Kean English major turned comic artist

By Bryan C. Kuriawa

Under the guise of developing a video game with his friend, a student began to sketch out the basic idea. He developed the characters and the scenarios which were to form the set-up for his game and how it was to be played. Yet upon the release of “Angry Birds,” his friend became discouraged and the project was scuttled.  Compelled to complete it as a comic strip, he set out to finish it, his name Brian Turczmanovicz.

For the past couple of years, Turczmanovicz has been drawing and steadily developing his own comic series entitled, “D-Croc.” Utilizing his imagination, he has continued to craft this series, all from a lifelong love of the medium.

Born at Trinitas Hospital in Elizabeth, New Jersey on October 21, 1992, Turczmanovicz  had a childhood he cited as being “uneventful, lots of bullying and probably during the early 90’s, we had teachers that were more focused on their work than education and pretty much a dog eat dog world.”  Prior to college, he spent high school developing his writing style in the form of short novels.

With his childhood heroes including the television creations of Mr. Rogers, Ash from “Pokémon,” and “The Powerpuff Girls,” he found an interest in comics from the strips featured in the local paper, The Star Ledger.

“As far as comics go, I was interested since like 7, because of The Star Ledger having a comics page and you have comics that are sort of like your first novel in a way,” Turczmanovicz said. “If you go back to “Beetle Bailey,” “Dick Tracy,” “Calvin and Hobbs,” there’s always a storyline progression with them and you can sort of relate to and understand as every issue comes out.”

Following the end of developing his friend’s video game idea, Turczmanovicz began to sketch out the original idea even further. Branching out from the basic idea of a game and a year and a half of development, he set out to complete his idea as a comic strip. The tale of a talking crocodile named D-Croc, an owl named Howl, and the various humans they encounter took shape.

“I started doing the comic strip because I could draw the crocodile over and over in a consistency and in a lot of ways the comic strip offered me a chance to write a novella,” Turczmanovicz said. “Where as I did not have to write an entire book, I could have four panels, three panels in this case, six panels, in which a story was told and it had a humorous ending, and at the same time there was a visual. So it was my attempt at making a story visually acceptable and it was,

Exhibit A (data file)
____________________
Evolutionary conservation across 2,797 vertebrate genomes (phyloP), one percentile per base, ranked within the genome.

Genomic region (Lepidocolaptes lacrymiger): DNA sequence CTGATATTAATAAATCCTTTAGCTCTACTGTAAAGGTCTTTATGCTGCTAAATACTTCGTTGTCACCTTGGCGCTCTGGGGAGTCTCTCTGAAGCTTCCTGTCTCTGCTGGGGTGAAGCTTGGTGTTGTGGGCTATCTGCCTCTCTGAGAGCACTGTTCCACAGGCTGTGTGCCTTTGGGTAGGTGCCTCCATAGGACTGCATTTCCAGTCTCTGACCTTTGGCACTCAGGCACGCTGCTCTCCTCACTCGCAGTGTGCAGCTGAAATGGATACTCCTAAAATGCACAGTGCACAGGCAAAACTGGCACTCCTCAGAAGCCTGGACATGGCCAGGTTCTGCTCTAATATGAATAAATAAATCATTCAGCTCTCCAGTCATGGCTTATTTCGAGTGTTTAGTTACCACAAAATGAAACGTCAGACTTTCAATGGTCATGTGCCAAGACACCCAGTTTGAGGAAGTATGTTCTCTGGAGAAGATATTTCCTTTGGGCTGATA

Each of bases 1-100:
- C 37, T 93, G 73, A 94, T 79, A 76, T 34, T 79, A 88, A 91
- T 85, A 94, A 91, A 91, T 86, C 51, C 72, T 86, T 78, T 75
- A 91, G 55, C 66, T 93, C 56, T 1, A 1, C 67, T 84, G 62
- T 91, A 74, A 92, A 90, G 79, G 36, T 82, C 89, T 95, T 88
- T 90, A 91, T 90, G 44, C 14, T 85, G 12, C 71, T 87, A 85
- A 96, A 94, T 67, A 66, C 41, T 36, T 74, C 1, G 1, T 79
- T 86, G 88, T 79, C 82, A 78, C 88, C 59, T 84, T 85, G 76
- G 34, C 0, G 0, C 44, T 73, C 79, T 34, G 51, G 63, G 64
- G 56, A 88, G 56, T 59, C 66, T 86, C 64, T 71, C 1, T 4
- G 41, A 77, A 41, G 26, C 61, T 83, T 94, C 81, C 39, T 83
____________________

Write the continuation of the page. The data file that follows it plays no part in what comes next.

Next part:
instead of a graphic novel I chose a comic.”

Yet in developing his comic strip and gathering the ideas together from the previous idea, he found what most creators come upon. This became the reality of fully fleshing out an idea through the creative process. The name of the strip proved in truth to be one of the most interesting of developments.

“D-Croc is short for “Dumb Croc” which was the original name of the character,” Turczmanovicz said. “But due to limited space in the panels the name was abbreviated. The character D-Croc makes fun of it by saying that the “D” can mean anything in the dictionary.”

Printing out the panels from his computer, he began to draw them based on the pattern of each character drawn and its motion within each strip. He termed this “muscle memory” based on how they would be done each time in a similar fashion.

“It is the hardest thing in the world to do because it is muscle memory,” Turczmanovicz said.

Outside of his comic work, Turczmanovicz has been at Kean as an English/Teacher Certification major for the past few years. Yet while many seeking certification
intend to teach in a K-12 setting, he sees his career goal as one entirely different.

“My dream is to be a teacher in a juvenile detention center,” Turczmanovicz said.  “Because in my opinion, if a teacher can teach students who are not interested in English and are not interested in literature, and they make them interested in literature by the end of the semester, the teacher is doing their job. I do not want to be a teacher that teaches Honors, A.P., or Accelerated classes, because those students are interested in English, their interested in stories, and my job as a teacher should be to make other people interested and not have an easy class.”

Beyond his college major, Turczmanovicz continues to hone his craft and has been in the process of developing newer characters and further ideas down the road. Yet for those who enjoy this art form, he has four principles if you want to be a comic book artist. An artist must have patience, the ability to “absorb the moment” when their work is read, they must have a vast idea, and a person should be motivated even if their art is not perfect, as long as they try their best. For Turczmanovicz, his comic art demonstrates a charm and motivation few others can imagine.

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